When was my Walther PP made?


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firestar
March 4, 2003, 11:22 PM
The SN# is:389xxx does anyone know the Date of Manufacture?

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firestar
March 5, 2003, 11:24 PM
btt

firestar
March 14, 2003, 12:58 AM
Come on, someone must know. Don't make me join a Walther forum just to find out.:(

LWCmdr45
March 14, 2003, 04:56 PM
If the serial number has no suffix letter, #389xxx is a Manurhin-made .32acp PP made sometime between the late 60's to the mid '70's. (Note: Even if it has German Walther markings, that SN was made by the French and simply shipped over the border for marketing by the Germans.)

If you go over to the PP/PPK forum, they have a resident expert that will pin it down more for you, but he requires the FULL serial number for his data base.

Steve

dbjack46
March 15, 2003, 12:20 PM
The date of manufacture for a Walther PP (at least on mine) is found at the right side of the pistol, stamped on the barrel, at the ejection port. This is a symbol of authenticity that, for this firearm, looks like an elk's antler. The date is located just to the left of that mark. My Walther has the date "73" meaning it was made in 1973. Armorers stamp a certification with something that looks like an exploding bomb which is also on the barrel and nearby on the slide.
How do you like your Walther? Wokmanship, ease of handling, carrying and accuracy? I've had mine for several years now and was first most impressed with the quality of its finish and smoothness of operation. My 18 year old daughter shoots as well as or sometimes better than me.

firestar
March 16, 2003, 12:11 AM
dbjack46,
Thanks for the info. Mine is a German PP NOT a Manurhin. The mark next to the elk horn stamp is 69 so I guess it was made in 1969. Cool.:cool: 1969, the hippy year. Far out man. Also next to the elk horn there is a German eagle over what looks like a "N" or a sideways "Z". That same mark is found on the bbl, slide and the frame. It is also marked Interarms Alexandria Virgina so I know it was imported.

I am very impressed with the fit and finish and overall workmanship. The gun really serves no purpose for me other than the fact that I always wanted a Walther PP (not a PPK for some reason). I think accuracy is very good but the trigger could be a lighter, it is quite smooth and crisp just really heavy in DA and a bit heavy in SA. I think once I break it in, it may lighten up a bit.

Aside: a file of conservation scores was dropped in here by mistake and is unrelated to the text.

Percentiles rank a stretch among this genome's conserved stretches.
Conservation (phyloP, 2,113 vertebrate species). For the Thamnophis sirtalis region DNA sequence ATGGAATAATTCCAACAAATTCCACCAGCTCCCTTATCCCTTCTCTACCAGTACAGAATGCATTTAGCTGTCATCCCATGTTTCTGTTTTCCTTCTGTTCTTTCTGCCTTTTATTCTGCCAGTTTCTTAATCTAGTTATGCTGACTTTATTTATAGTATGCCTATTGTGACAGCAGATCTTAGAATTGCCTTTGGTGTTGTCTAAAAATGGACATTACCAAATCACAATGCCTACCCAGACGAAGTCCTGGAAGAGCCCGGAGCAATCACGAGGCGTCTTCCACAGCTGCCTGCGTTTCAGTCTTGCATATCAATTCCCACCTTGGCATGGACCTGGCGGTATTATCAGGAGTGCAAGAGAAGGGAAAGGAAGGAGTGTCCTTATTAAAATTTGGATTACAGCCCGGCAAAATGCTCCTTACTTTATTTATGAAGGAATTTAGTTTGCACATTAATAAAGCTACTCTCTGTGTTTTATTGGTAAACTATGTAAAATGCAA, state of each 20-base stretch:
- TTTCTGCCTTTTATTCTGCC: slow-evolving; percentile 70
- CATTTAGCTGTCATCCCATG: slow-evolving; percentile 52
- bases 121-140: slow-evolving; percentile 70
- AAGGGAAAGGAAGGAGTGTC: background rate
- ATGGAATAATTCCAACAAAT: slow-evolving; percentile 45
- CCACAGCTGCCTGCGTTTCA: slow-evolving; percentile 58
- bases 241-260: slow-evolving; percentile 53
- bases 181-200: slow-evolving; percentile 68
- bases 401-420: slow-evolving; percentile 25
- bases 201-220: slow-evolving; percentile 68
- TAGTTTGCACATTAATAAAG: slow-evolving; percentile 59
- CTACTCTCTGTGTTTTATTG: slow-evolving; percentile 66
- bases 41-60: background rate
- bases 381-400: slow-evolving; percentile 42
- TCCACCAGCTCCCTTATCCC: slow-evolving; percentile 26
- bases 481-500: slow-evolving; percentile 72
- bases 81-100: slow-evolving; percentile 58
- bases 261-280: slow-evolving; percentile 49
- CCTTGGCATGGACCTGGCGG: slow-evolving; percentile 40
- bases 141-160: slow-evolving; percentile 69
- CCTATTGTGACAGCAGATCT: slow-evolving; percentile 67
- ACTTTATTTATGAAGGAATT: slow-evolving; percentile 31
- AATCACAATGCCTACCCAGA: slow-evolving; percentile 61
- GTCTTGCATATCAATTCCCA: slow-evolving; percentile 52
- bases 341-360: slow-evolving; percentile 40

It is hard to believe that this gun is 34 years old! It looks great for its age considering that it is a small gun and could have served as a back up or CCW if someone wanted it to. It is rare to find small guns that are in great shape.

LWCmdr45
March 27, 2003, 03:28 AM
Not to beat a dead horse but, as I understand it, all post-war Walther PP-series guns were made in France until the mid-1980's despite the "Made in W. Germany" marking on the Walther-marketed models.

It started because Carl Walther needed money to rebuild his company. The pre-war plant was now in East Germany and he desperately needed cash to build a new factory in the chosen city of Ulm. To raise capital, he licensed the manufacture of the PP and PPK to Manurhin of Mulhouse, France, in the early 1950's and that's where all PP-series guns were made until a contract dispute in the mid-1980's. Those that were marketed by Manurhin were so marked and were French proofed; those that were marketed by Walther were delivered across the border to Ulm already finished and with the slide marked with the Walther banner, etc., where they were given a final inspection and any needed "tweaking," fit with Walther-marked grip panels and proofed by the Germans. (The "Crown over N" mark certfies it was "Nitro proofed;" the "antler" is the mark of the Ulm proofing house.)

I guess the fact that the German-marked guns were inspected/reworked/proofed in Germany might technically qualify them as "German made," but I stand by the facts that the
majority of the parts were French made and the major assembly was done on French soil. If you think about it, it isn't at all uncommon for a big name U.S. firearms company to farm out the manufacture of a rifle or shotgun to a company in a foreign land, so we shouldn't be surprised that the Germans did it, too.

Steve

firestar
March 27, 2003, 03:44 AM
LWCmdr45,
Thanks for the info. I had no idea. Oh well, I guess French made is better than made in China.:D

Could you do me a favor and keep it down a little? I don't want people finding out I bought a French a pistol.:uhoh:

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